79 Needle Aponeurotomy for Dupuytren’s Disease
There are several techniques used to treat Dupuytren’s disease surgically. Needle aponeurotomy (NA) has become more popular after its introduction into United States in 2003 and has gained popularity over the past decade. Its advantage is that it is a simple procedure with a fairly quick return to function, while its disadvantages are that it has a quicker recurrence rate and the potential for nerve or tendon injuries. It is ideally suited for metacarpophalangeal (MP) or mild proximal interphalangeal (PIP) contractures in individuals who want a quicker return to function and are not as concerned with the potential for a sooner recurrence.
79.1 Key Principles
Dupuytren’s disease is prevalent and estimated to affect about 3% to 6% among adult Caucasians or approximately 13.5 to 27 million people in the United States or Europe. It is present in people of all races and peaks in their 40 s and 50 s, with men at 50 years of age and women slightly older at 60 to 70 years of age. The incidence rises with increasing age.
The most common fingers affected in Dupuytren’s tend to be the ring finger followed by the small, middle, and thumb, with the index finger being least affected. There also can be seen web involvement as the proliferative phase develops with the random accumulation of myofibroblast which form palmar nodules. Fibroblast can align along tension lines and form ropelike structures named cords. These collagen cords are relatively acellular and avascular. Often times, there is an early phase skin pitting and/or dimpling. This can be due to the pretendinous bands that connect the dermis to the palmar fascia.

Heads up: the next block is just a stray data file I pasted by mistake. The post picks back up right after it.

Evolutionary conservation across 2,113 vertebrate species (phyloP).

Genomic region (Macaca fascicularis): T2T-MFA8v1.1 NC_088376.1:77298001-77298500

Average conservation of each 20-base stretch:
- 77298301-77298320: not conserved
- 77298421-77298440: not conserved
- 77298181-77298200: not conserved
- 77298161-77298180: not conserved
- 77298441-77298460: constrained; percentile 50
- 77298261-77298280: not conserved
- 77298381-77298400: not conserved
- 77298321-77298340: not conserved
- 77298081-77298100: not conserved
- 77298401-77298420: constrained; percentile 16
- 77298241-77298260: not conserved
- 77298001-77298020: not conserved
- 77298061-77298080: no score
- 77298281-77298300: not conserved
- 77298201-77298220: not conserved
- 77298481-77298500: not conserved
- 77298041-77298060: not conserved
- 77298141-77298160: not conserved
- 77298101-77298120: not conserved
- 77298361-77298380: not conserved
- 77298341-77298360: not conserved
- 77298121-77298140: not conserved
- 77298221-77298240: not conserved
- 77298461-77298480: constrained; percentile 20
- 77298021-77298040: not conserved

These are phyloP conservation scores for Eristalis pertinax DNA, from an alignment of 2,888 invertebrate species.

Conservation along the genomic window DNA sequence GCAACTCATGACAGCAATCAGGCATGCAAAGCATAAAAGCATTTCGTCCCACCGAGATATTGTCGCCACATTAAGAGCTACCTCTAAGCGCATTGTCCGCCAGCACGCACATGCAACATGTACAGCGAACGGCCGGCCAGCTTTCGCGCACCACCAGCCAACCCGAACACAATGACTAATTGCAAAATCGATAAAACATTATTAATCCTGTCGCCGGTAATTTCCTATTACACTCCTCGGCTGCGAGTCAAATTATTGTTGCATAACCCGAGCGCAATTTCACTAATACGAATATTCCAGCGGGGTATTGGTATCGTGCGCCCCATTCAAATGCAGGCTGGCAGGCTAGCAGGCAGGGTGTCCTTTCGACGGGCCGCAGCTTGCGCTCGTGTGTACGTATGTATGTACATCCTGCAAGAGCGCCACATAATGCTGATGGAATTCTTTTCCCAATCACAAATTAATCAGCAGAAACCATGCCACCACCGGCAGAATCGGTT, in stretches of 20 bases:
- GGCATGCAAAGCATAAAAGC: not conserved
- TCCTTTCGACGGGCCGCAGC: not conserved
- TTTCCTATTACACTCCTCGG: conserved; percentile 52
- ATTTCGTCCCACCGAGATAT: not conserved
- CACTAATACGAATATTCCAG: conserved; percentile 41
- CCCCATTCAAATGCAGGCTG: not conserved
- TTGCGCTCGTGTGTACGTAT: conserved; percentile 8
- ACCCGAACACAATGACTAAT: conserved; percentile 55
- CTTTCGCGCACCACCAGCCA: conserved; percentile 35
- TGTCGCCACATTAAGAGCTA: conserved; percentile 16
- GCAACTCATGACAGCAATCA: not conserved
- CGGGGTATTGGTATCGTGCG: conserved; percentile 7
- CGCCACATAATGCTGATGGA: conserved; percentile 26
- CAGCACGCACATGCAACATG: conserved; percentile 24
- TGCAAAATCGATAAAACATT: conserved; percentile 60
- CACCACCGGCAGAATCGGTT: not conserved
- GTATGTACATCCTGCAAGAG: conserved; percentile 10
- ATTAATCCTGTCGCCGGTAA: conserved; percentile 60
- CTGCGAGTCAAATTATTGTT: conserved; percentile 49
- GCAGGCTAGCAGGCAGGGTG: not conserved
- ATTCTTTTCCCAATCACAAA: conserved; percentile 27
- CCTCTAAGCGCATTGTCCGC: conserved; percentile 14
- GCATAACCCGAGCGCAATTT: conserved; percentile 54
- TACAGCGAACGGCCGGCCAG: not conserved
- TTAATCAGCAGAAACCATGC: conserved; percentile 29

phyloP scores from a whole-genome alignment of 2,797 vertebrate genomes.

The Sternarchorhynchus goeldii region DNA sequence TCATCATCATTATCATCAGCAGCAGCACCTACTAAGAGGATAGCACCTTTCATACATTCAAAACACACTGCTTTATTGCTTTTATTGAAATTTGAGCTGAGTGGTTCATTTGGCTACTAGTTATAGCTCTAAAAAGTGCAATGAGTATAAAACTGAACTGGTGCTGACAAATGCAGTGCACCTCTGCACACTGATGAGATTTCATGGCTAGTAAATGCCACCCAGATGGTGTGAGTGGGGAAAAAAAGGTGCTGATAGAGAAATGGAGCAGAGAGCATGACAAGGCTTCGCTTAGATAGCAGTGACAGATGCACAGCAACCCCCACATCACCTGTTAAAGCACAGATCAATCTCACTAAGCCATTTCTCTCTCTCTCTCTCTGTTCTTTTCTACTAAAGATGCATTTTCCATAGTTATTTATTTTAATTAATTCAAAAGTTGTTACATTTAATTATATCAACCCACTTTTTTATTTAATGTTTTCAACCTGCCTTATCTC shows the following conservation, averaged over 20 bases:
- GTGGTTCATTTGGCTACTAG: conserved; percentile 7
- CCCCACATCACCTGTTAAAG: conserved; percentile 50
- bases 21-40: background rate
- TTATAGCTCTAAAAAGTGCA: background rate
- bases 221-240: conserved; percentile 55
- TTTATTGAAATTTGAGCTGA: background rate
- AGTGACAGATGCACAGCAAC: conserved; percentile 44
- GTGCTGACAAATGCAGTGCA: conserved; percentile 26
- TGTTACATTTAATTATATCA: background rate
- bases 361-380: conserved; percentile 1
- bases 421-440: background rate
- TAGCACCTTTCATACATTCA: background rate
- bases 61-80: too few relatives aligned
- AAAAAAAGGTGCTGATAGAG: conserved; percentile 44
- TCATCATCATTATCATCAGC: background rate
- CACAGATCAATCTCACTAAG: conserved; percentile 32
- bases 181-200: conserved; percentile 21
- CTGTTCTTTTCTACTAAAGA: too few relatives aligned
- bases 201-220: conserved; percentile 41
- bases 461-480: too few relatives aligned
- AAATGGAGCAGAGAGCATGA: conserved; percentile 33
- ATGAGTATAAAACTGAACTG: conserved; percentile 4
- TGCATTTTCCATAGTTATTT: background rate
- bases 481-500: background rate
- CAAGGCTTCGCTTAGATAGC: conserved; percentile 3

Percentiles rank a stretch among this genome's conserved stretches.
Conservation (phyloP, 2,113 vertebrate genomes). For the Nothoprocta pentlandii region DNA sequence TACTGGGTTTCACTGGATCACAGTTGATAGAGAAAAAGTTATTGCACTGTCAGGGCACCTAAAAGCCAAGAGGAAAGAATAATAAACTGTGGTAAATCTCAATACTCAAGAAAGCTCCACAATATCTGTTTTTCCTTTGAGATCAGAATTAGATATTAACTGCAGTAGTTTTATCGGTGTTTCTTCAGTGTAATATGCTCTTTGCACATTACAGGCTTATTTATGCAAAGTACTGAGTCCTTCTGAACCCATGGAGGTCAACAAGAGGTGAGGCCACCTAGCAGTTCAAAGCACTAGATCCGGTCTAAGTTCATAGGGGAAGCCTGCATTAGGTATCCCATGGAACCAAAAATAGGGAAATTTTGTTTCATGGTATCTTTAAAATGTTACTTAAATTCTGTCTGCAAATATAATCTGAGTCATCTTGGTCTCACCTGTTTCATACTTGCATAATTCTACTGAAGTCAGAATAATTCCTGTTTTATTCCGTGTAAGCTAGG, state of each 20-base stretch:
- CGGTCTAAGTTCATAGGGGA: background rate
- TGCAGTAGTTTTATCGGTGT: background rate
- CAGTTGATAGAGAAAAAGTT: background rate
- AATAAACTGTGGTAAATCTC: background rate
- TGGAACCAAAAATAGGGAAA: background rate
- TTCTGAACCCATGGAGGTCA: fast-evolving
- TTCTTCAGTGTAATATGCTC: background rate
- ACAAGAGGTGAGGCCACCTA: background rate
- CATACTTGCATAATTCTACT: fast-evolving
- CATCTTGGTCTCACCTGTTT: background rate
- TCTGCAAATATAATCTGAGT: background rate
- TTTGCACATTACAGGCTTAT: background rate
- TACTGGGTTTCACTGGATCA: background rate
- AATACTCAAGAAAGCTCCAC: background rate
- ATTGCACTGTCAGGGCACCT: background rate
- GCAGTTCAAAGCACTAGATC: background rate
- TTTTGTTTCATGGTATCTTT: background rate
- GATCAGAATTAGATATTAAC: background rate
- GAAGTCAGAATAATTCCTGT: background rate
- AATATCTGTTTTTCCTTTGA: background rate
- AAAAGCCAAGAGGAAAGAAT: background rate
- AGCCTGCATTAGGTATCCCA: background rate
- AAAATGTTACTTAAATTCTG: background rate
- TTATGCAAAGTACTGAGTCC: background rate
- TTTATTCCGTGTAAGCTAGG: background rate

Metacarpophalangeal (MPJ) and proximal interphalangeal (PIPJ) contractures can occur together. The metacarpophalangeal (MP) contractures also can produce natatory bands, which involve the web space between adjacent fingers.
Needle aponeurotomy (NA) was reintroduced in the modern era by Lermusiaux in the 1980s, who used a needle instead of a knife and brought to the United States by Dr. Eaton in the early 2000s. NA has gained popularity significantly in the past several years as an alternative to an open fasciectomy. NA is based on the principles of using a needle to cut the cord versus an open surgical procedure. It is designed to provide a quicker return to function yet also provide a reasonable degree of contracture correction. It requires an understanding of the anatomy and the location to place and cut the cord to provide the maximum correction with minimal complications.
NA can be used for either MPJ or PIPJ joint contractures or a combination of both. It, however, has its best and longer lasting results when MPJ contractures are the ones that are corrected, whereas PIPJ contractures have less reliable results. It does require a skill set of having done this previously and usually the patient is kept awake to avoid significant complications.
It is ideally suited for a large cord producing an MPJ or PIPJ contracture with minimally large nodularity. A positive tabletop test is required or an MPJ contracture of at least 30 degree or similar PIP contracture.
Recurrence is usually defined as a greater than 20 degrees contracture after treatment. Across all treatment techniques, the estimated rates of recurrence are almost 65% at 10 years, 30% usually seen in the first and second postoperative years with the additional 15% during the third to fifth, and 10% between the 5th and 10th year. NA is considered for any patient who has a large palpable cord. The larger the cord and the larger the contracture especially at the MPJ, the easier it is to treat.